Israel Thwarted Numerous Cyberattacks From All Over the World, Shin Bet Security Chief Says

According to Israel's Shin Bet security chief, cybersecurity is Israel's main tool against terror

Illustration: A member of military cyber defense works on a computer during the 10th International Cybersecurity Forum in Lille on January 23, 2018.
PHILIPPE HUGUEN/AFP

The Shin Bet has thwarted numerous cyberattacks against Israeli targets from all over the world over the past year, the Israeli security service’s chief, Nadav Argaman said on Tuesday.

“Cybersecurity is our main tool in daily work to thwart terror,” he said. “As of today, the ability of rivals to take shortcuts to acquire groundbreaking technologies, which in past they could not do, compels us to be better than we used to be. Therefore, we must be at the global front of technology and that is what we are trying to do and working on daily.”

Argaman said that Israel is one of the leading powers when it comes to countering cyberwarfare, led by the defense establishment and the Israeli intelligence community, which collaborates with its counterparts abroad. “The service has very significant cyberdefense and cyberattack ability, and we have thwarted cyberattacks against Israeli systems launched from all over the world,” said Argaman at Cybertech TLV 18 in Tel Aviv.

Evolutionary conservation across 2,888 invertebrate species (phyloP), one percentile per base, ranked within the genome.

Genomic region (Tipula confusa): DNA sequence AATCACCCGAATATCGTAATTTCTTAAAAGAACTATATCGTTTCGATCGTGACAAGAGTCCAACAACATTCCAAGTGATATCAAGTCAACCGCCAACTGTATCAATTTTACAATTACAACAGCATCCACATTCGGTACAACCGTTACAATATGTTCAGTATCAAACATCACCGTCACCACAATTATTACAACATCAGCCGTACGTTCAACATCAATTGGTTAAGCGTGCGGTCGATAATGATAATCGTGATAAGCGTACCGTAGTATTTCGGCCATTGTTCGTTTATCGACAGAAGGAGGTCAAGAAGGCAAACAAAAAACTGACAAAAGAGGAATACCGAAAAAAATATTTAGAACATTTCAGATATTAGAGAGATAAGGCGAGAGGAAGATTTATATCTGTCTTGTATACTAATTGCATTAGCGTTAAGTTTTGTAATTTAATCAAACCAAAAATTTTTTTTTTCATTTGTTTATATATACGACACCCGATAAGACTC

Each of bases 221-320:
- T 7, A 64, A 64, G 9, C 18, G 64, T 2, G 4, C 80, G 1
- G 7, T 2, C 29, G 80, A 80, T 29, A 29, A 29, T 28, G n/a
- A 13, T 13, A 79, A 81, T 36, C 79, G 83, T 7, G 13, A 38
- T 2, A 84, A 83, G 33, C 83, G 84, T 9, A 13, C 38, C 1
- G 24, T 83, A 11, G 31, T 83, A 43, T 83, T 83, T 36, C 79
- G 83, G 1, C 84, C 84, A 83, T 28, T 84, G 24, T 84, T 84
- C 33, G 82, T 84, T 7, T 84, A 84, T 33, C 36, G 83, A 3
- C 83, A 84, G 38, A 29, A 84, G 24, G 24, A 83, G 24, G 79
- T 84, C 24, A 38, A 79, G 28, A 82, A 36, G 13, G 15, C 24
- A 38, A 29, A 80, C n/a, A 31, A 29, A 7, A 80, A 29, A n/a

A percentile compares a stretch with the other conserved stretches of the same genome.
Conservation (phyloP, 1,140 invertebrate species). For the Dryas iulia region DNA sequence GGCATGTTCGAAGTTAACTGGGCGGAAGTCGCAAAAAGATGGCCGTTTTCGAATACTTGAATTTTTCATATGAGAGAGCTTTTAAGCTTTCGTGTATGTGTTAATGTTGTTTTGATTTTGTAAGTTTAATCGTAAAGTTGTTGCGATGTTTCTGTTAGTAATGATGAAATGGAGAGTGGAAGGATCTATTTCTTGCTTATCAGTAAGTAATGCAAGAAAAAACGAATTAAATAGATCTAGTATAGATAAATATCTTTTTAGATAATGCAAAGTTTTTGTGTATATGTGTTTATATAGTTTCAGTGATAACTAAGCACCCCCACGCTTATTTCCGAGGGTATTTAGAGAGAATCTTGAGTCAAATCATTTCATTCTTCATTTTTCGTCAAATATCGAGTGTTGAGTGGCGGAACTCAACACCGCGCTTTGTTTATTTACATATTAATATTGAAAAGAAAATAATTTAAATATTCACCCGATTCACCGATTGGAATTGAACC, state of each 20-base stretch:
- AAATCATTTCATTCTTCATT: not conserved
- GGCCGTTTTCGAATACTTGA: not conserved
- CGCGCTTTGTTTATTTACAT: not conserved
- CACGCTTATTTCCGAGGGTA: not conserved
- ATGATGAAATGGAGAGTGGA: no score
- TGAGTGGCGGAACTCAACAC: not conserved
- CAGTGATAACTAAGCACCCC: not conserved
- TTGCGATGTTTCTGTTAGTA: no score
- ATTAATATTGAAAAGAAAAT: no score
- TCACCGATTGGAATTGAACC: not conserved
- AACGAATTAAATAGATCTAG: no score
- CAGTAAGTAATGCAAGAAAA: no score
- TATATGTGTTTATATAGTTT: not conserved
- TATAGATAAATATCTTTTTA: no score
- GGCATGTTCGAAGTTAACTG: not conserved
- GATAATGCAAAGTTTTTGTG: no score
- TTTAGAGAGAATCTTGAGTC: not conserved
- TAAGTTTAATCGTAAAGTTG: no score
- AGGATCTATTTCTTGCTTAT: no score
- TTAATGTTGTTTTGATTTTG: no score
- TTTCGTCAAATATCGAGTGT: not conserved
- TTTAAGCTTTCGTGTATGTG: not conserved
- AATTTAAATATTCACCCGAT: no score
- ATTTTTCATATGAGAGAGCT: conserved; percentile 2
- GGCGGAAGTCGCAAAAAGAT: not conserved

Israel announced last April that its Cyber Defense Authority had thwarted a major attack on the country’s computer networks.

Malicious emails had been sent from what turned out to be the servers of an academic institution and a private company to 120 Israeli institutions, government offices and individuals. The attackers tried to exploit a vulnerability in Microsoft Word. Following the attack, the Cyber Defense Authority published directives for individuals and institutions on its website on how to foil cyberattacks.

In 2016 Israeli cybersecurity products and services comprised about 10% of the entire global market. However, the STKI research company warned last year that at the same time that cyberthreats to national security and the Israeli economy are growing, Israel is facing an acute shortage of some1,600 professionals in the cybersecurity field.

Argaman said that in its efforts to attract the best minds in the country, the security agency is trying to match the conditions that the private sector offers. “The ability to turn a technological dream into reality and to bring significant added value for the good of Israel is a combination that no private company can offer,” he said.

Amitai Ziv contributed to this report.